In 1951, he was indicted by a grand jury in Baltimore in a numbers conspiracy and was convicted. The Supreme Court overturned his conviction in 1954 on the basis that he had testified before the Senate committee under a grant of immunity and his testimony could not be used against him in any criminal court.

Reflecting on his days in the numbers business, Mr. Adams explained in a 1966 interview with The Baltimore Sun, "I was too young and concerned with making a dollar. Anyway, in those days, lottery was considered a crime. If you got arrested, all you did was pay a fine. Still today, it's not a racket in the eyes of the people."

He added: "I am glad I was in the numbers business. I don't regret my past."

In 1980, Mr. Adams was charged with operating a $5 million-a-year numbers operation. He was found not guilty in 1984 in Baltimore Circuit Court.

When the Maryland State Lottery was established in 1973, Mr. Adams was hired as a consultant.

In 1940, Mr. Adams added to his ever-expanding business interests when he founded Adams Realty Brokers in the 1500 block of Pennsylvania Ave.

"I was always working for one object — to make myself some money and go into legitimate business," Mr. Adams said in the 1966 interview.

One such business interest was Parks Sausage Co. In the 1940s, Mr. Adams brought Henry G. Parks Jr. to Baltimore and the two men bought into a Cleveland sausage firm.

The men disagreed on an expansion strategy with the majority owner, and Mr. Parks, with Mr. Adams' financial help, moved to Baltimore, where he established Parks Sausage Co. In 1969, the company became one of the first black-owned companies to trade publicly on Wall Street.

Mr. Adams bankrolled Super Pride supermarkets, which was headed by Charlie Burns, a cousin of Thurgood Marshall's, Mr. Pietila said in an interview Tuesday.

African-American businessmen who turned to Mr. Adams for financial help had to agree to the condition that he would have a 51 percent stake in the business, no matter how small his personal investment.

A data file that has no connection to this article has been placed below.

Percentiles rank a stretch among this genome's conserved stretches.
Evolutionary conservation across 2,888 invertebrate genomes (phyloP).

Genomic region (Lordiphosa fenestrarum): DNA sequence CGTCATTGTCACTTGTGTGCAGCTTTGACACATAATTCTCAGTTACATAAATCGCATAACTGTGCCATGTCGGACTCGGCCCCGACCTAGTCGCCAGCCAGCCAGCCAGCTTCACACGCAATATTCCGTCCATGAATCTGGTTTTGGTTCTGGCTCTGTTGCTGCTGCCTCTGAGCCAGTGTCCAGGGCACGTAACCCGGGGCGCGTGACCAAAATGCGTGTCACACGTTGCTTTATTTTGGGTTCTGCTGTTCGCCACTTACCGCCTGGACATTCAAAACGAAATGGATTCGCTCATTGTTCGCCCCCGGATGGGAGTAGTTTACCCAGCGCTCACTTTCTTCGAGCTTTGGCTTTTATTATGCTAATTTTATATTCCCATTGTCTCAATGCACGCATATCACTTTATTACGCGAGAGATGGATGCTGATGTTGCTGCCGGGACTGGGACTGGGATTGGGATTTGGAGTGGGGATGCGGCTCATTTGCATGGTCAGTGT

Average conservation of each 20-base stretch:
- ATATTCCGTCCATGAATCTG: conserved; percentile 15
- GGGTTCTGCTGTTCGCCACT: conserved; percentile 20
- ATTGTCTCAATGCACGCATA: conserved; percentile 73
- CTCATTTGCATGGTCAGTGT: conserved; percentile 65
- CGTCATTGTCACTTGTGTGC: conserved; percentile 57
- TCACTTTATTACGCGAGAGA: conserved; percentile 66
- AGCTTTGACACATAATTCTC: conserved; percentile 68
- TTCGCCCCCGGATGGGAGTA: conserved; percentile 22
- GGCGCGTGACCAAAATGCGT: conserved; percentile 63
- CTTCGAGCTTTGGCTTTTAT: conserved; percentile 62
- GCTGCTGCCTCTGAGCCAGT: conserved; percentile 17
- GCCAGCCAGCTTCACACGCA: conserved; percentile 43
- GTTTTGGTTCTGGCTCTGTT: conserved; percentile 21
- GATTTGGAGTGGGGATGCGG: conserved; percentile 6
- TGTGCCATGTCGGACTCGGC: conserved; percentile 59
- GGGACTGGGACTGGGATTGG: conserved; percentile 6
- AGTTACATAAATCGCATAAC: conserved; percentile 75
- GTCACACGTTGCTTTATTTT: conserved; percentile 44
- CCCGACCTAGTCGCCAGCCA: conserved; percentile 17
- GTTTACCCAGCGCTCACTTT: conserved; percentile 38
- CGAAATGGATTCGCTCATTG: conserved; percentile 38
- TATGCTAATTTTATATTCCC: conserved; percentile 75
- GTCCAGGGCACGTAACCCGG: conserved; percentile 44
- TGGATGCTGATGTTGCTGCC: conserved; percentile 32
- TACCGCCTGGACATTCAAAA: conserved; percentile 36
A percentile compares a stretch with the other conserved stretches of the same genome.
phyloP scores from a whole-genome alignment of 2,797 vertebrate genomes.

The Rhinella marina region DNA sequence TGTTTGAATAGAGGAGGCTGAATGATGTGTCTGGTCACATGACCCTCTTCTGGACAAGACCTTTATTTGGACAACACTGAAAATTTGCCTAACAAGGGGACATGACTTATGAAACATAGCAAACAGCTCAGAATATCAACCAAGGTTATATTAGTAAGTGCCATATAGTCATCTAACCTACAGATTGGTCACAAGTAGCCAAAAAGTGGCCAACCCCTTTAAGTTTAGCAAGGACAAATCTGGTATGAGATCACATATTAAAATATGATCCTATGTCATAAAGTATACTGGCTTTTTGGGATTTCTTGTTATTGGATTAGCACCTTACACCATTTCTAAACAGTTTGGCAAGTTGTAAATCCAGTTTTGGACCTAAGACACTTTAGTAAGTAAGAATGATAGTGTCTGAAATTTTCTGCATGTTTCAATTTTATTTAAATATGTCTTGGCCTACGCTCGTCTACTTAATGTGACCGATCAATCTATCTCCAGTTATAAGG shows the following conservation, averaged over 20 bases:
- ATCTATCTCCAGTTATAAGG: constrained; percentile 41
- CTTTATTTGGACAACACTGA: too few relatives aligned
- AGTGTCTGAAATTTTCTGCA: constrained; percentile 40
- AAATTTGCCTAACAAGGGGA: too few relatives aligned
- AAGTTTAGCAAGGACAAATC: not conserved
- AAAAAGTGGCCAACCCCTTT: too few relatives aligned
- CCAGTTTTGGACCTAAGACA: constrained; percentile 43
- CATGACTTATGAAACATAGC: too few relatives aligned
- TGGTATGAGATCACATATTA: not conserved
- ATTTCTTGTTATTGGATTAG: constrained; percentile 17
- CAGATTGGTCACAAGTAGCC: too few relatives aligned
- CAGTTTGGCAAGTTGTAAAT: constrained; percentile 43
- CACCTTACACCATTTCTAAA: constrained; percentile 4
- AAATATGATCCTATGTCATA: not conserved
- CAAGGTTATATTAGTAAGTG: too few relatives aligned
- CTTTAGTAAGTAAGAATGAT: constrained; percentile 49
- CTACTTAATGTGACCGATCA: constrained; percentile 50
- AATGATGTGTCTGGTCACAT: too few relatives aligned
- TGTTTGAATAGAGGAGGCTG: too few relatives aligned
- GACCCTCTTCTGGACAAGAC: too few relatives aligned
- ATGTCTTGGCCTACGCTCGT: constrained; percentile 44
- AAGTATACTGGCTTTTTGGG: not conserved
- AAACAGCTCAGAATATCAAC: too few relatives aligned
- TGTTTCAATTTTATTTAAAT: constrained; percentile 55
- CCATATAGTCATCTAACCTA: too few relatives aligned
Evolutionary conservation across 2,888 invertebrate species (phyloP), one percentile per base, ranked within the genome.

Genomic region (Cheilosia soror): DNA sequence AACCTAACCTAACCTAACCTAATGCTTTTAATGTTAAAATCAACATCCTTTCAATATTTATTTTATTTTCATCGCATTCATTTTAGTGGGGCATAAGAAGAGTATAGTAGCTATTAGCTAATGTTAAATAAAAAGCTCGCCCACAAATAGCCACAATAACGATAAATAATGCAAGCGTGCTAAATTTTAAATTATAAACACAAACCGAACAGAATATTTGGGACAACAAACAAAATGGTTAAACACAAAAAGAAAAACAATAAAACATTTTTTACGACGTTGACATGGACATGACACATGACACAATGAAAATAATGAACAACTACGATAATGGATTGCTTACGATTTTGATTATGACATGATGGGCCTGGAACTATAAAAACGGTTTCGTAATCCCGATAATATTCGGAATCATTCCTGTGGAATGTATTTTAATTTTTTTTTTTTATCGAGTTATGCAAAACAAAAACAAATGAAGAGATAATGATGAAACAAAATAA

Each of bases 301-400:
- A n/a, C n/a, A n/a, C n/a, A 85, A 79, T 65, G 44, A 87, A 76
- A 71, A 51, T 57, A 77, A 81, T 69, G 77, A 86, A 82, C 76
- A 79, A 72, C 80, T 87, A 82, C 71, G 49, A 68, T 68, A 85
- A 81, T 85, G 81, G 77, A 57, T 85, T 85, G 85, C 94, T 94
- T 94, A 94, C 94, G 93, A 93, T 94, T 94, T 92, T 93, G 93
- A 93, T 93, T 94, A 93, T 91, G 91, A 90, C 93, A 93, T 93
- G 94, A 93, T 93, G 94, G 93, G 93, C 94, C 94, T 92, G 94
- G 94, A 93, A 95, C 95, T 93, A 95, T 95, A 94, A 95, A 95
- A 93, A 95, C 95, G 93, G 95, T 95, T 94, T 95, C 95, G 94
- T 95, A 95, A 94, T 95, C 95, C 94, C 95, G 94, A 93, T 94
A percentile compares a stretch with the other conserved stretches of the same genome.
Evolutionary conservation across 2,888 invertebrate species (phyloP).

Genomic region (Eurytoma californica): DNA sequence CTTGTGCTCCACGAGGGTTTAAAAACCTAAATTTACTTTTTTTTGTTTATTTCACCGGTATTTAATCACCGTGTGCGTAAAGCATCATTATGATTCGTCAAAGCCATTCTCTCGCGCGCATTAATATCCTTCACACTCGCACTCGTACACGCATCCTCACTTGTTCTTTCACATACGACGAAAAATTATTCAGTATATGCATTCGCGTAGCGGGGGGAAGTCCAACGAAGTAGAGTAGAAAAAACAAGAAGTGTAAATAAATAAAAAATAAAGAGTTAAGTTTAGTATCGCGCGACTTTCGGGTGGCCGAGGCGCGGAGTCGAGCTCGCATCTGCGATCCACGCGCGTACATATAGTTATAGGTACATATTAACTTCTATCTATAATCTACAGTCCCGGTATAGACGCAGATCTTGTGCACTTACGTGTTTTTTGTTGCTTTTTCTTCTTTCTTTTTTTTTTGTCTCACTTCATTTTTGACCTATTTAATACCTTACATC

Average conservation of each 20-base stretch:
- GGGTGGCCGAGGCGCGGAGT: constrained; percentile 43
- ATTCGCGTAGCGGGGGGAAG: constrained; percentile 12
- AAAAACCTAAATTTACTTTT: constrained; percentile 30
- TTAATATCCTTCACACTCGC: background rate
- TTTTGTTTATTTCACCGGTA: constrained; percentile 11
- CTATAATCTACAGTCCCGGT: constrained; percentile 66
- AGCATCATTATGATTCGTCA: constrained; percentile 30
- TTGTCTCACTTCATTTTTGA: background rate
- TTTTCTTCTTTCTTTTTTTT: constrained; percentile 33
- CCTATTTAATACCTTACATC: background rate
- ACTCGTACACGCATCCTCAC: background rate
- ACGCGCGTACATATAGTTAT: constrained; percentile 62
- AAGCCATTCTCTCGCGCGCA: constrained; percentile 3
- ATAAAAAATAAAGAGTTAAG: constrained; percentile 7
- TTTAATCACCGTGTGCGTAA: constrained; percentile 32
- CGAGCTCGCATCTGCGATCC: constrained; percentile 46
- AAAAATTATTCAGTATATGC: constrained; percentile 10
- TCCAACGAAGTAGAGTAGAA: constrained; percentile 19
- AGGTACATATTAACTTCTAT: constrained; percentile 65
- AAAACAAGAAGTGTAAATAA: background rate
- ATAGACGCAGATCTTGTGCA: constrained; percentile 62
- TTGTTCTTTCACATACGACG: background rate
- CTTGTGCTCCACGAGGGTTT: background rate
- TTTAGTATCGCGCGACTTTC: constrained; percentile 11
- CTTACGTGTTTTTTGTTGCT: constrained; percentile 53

"Willie is an unmeddling man," a business associate told Mr. Pietila. "You don't meddle with him, he don't meddle with you."

"I used to call him the Small Business Administration," said attorney and friend Larry Gibson. "I recall that he would typically make $25,000 loans to people who were operating grocery stores and liquor stores, maybe a record shop in the 1960s."

Mr. Adams' apparent Midas touch did not extend to everything in which he invested. He joined with his friend, boxing legend Joe Louis, in creating a soft drink, Joe Louis Punch. It failed miserably.

When Mr. Adams was 65, he told The Sun he was still energized by the thrill of businesses that required risk capital. "I'm still a businessman, and by the time I'm ready to die, who knows, maybe I will have lost it all," he said.

In the 1970s, Mr. Adams brought Theo C. Rodgers to Baltimore to work for Parks Sausage.

"When we sold the company in 1977, we formed A&R [Adams & Rodgers] Development Corp.," said Mr. Rodgers. "Willie had a profound impact inside and outside of Baltimore. There isn't a black-owned business in Baltimore that he didn't finance."

Mr. Rodgers helped Mr. Adams and his wife establish the William L. and Victorine Q. Adams Foundation, which helps city students who want to attend college and study business.

Mr. Adams' philanthropic interests included the NAACP, the United Negro College Fund, Liberty Medical Center, the YMCA, the Jewish National Fund and St. Francis Academy.

Mr. Adams and his wife, who died in 2006, lived for years in a house in Hanlon Park, near Lake Ashburton. For the past eight years, he had lived at Roland Park Place.

The cigar-chomping Mr. Adams enjoyed playing golf.

At Mr. Adams' request, his funeral will be private and by invitation only, Mr. Rodgers said.

Surviving are a daughter, Gertrude Venable of Emmitsburg; and a granddaughter, Trudy Venable of Dallas.

Baltimore Sun reporter Jacques Kelly and researcher Paul McCardell contributed to this article.

fred.rasmussen@baltsun.com